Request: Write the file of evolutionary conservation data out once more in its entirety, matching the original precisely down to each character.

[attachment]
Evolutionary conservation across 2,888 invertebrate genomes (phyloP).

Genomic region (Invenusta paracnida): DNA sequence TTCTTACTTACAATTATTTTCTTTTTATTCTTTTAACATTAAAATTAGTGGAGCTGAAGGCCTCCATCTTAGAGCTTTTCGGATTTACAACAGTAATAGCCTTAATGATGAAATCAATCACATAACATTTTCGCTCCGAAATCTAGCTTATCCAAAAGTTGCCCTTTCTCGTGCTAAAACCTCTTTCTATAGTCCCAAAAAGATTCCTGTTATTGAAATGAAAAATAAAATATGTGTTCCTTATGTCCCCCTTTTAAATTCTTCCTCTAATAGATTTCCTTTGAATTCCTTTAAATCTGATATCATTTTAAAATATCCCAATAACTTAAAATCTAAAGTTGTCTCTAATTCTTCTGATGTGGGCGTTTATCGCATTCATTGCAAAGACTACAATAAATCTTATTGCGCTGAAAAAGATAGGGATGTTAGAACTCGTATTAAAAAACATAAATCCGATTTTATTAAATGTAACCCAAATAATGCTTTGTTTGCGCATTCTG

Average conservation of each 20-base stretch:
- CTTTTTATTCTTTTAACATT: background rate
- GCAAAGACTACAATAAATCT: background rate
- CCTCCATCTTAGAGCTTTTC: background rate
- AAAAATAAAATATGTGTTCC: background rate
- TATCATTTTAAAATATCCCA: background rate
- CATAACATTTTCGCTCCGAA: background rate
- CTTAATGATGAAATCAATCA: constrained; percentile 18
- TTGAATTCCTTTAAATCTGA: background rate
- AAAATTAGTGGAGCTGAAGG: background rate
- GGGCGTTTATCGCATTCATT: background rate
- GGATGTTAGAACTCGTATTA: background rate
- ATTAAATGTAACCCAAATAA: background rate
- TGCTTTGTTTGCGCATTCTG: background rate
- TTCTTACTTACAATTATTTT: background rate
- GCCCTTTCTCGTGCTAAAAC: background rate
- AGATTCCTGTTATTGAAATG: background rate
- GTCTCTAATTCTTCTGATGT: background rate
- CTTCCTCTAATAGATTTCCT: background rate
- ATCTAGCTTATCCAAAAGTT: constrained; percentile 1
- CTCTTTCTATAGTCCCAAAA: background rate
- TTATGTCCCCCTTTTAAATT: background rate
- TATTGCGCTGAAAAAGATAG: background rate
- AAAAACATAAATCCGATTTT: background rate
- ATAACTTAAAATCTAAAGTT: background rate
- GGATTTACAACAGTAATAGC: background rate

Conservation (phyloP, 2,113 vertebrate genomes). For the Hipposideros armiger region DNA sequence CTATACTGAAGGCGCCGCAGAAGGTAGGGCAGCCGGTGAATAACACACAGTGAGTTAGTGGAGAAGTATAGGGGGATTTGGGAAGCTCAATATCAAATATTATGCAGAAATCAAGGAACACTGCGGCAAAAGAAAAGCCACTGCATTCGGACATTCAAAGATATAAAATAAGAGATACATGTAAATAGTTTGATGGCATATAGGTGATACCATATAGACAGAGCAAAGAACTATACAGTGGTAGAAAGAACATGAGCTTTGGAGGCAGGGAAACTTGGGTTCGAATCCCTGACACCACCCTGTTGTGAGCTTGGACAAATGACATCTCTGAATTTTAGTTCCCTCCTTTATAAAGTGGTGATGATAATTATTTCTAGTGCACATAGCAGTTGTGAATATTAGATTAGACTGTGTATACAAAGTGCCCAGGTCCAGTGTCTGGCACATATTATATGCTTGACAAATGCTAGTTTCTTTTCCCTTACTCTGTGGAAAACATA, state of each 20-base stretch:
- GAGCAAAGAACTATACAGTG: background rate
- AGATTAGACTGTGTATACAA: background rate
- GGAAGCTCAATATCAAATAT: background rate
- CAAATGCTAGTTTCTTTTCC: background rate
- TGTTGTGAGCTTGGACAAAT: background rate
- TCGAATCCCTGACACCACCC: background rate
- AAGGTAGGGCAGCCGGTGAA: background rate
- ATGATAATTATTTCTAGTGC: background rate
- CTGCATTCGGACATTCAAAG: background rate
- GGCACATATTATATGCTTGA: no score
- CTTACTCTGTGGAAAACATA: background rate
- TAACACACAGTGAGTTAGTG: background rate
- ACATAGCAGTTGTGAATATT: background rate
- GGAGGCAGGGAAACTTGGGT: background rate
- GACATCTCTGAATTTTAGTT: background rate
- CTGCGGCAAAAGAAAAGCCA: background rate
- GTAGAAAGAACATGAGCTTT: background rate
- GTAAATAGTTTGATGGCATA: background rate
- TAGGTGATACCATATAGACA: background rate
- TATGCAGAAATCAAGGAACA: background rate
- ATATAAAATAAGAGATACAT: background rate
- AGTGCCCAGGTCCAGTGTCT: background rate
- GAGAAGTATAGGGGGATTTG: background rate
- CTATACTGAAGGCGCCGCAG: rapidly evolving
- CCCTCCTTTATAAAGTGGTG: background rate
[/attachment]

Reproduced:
Evolutionary conservation across 2,888 invertebrate genomes (phyloP).

Genomic region (Invenusta paracnida): DNA sequence TTCTTACTTACAATTATTTTCTTTTTATTCTTTTAACATTAAAATTAGTGGAGCTGAAGGCCTCCATCTTAGAGCTTTTCGGATTTACAACAGTAATAGCCTTAATGATGAAATCAATCACATAACATTTTCGCTCCGAAATCTAGCTTATCCAAAAGTTGCCCTTTCTCGTGCTAAAACCTCTTTCTATAGTCCCAAAAAGATTCCTGTTATTGAAATGAAAAATAAAATATGTGTTCCTTATGTCCCCCTTTTAAATTCTTCCTCTAATAGATTTCCTTTGAATTCCTTTAAATCTGATATCATTTTAAAATATCCCAATAACTTAAAATCTAAAGTTGTCTCTAATTCTTCTGATGTGGGCGTTTATCGCATTCATTGCAAAGACTACAATAAATCTTATTGCGCTGAAAAAGATAGGGATGTTAGAACTCGTATTAAAAAACATAAATCCGATTTTATTAAATGTAACCCAAATAATGCTTTGTTTGCGCATTCTG

Average conservation of each 20-base stretch:
- CTTTTTATTCTTTTAACATT: background rate
- GCAAAGACTACAATAAATCT: background rate
- CCTCCATCTTAGAGCTTTTC: background rate
- AAAAATAAAATATGTGTTCC: background rate
- TATCATTTTAAAATATCCCA: background rate
- CATAACATTTTCGCTCCGAA: background rate
- CTTAATGATGAAATCAATCA: constrained; percentile 18
- TTGAATTCCTTTAAATCTGA: background rate
- AAAATTAGTGGAGCTGAAGG: background rate
- GGGCGTTTATCGCATTCATT: background rate
- GGATGTTAGAACTCGTATTA: background rate
- ATTAAATGTAACCCAAATAA: background rate
- TGCTTTGTTTGCGCATTCTG: background rate
- TTCTTACTTACAATTATTTT: background rate
- GCCCTTTCTCGTGCTAAAAC: background rate
- AGATTCCTGTTATTGAAATG: background rate
- GTCTCTAATTCTTCTGATGT: background rate
- CTTCCTCTAATAGATTTCCT: background rate
- ATCTAGCTTATCCAAAAGTT: constrained; percentile 1
- CTCTTTCTATAGTCCCAAAA: background rate
- TTATGTCCCCCTTTTAAATT: background rate
- TATTGCGCTGAAAAAGATAG: background rate
- AAAAACATAAATCCGATTTT: background rate
- ATAACTTAAAATCTAAAGTT: background rate
- GGATTTACAACAGTAATAGC: background rate

Conservation (phyloP, 2,113 vertebrate genomes). For the Hipposideros armiger region DNA sequence CTATACTGAAGGCGCCGCAGAAGGTAGGGCAGCCGGTGAATAACACACAGTGAGTTAGTGGAGAAGTATAGGGGGATTTGGGAAGCTCAATATCAAATATTATGCAGAAATCAAGGAACACTGCGGCAAAAGAAAAGCCACTGCATTCGGACATTCAAAGATATAAAATAAGAGATACATGTAAATAGTTTGATGGCATATAGGTGATACCATATAGACAGAGCAAAGAACTATACAGTGGTAGAAAGAACATGAGCTTTGGAGGCAGGGAAACTTGGGTTCGAATCCCTGACACCACCCTGTTGTGAGCTTGGACAAATGACATCTCTGAATTTTAGTTCCCTCCTTTATAAAGTGGTGATGATAATTATTTCTAGTGCACATAGCAGTTGTGAATATTAGATTAGACTGTGTATACAAAGTGCCCAGGTCCAGTGTCTGGCACATATTATATGCTTGACAAATGCTAGTTTCTTTTCCCTTACTCTGTGGAAAACATA, state of each 20-base stretch:
- GAGCAAAGAACTATACAGTG: background rate
- AGATTAGACTGTGTATACAA: background rate
- GGAAGCTCAATATCAAATAT: background rate
- CAAATGCTAGTTTCTTTTCC: background rate
- TGTTGTGAGCTTGGACAAAT: background rate
- TCGAATCCCTGACACCACCC: background rate
- AAGGTAGGGCAGCCGGTGAA: background rate
- ATGATAATTATTTCTAGTGC: background rate
- CTGCATTCGGACATTCAAAG: background rate
- GGCACATATTATATGCTTGA: no score
- CTTACTCTGTGGAAAACATA: background rate
- TAACACACAGTGAGTTAGTG: background rate
- ACATAGCAGTTGTGAATATT: background rate
- GGAGGCAGGGAAACTTGGGT: background rate
- GACATCTCTGAATTTTAGTT: background rate
- CTGCGGCAAAAGAAAAGCCA: background rate
- GTAGAAAGAACATGAGCTTT: background rate
- GTAAATAGTTTGATGGCATA: background rate
- TAGGTGATACCATATAGACA: background rate
- TATGCAGAAATCAAGGAACA: background rate
- ATATAAAATAAGAGATACAT: background rate
- AGTGCCCAGGTCCAGTGTCT: background rate
- GAGAAGTATAGGGGGATTTG: background rate
- CTATACTGAAGGCGCCGCAG: rapidly evolving
- CCCTCCTTTATAAAGTGGTG: background rate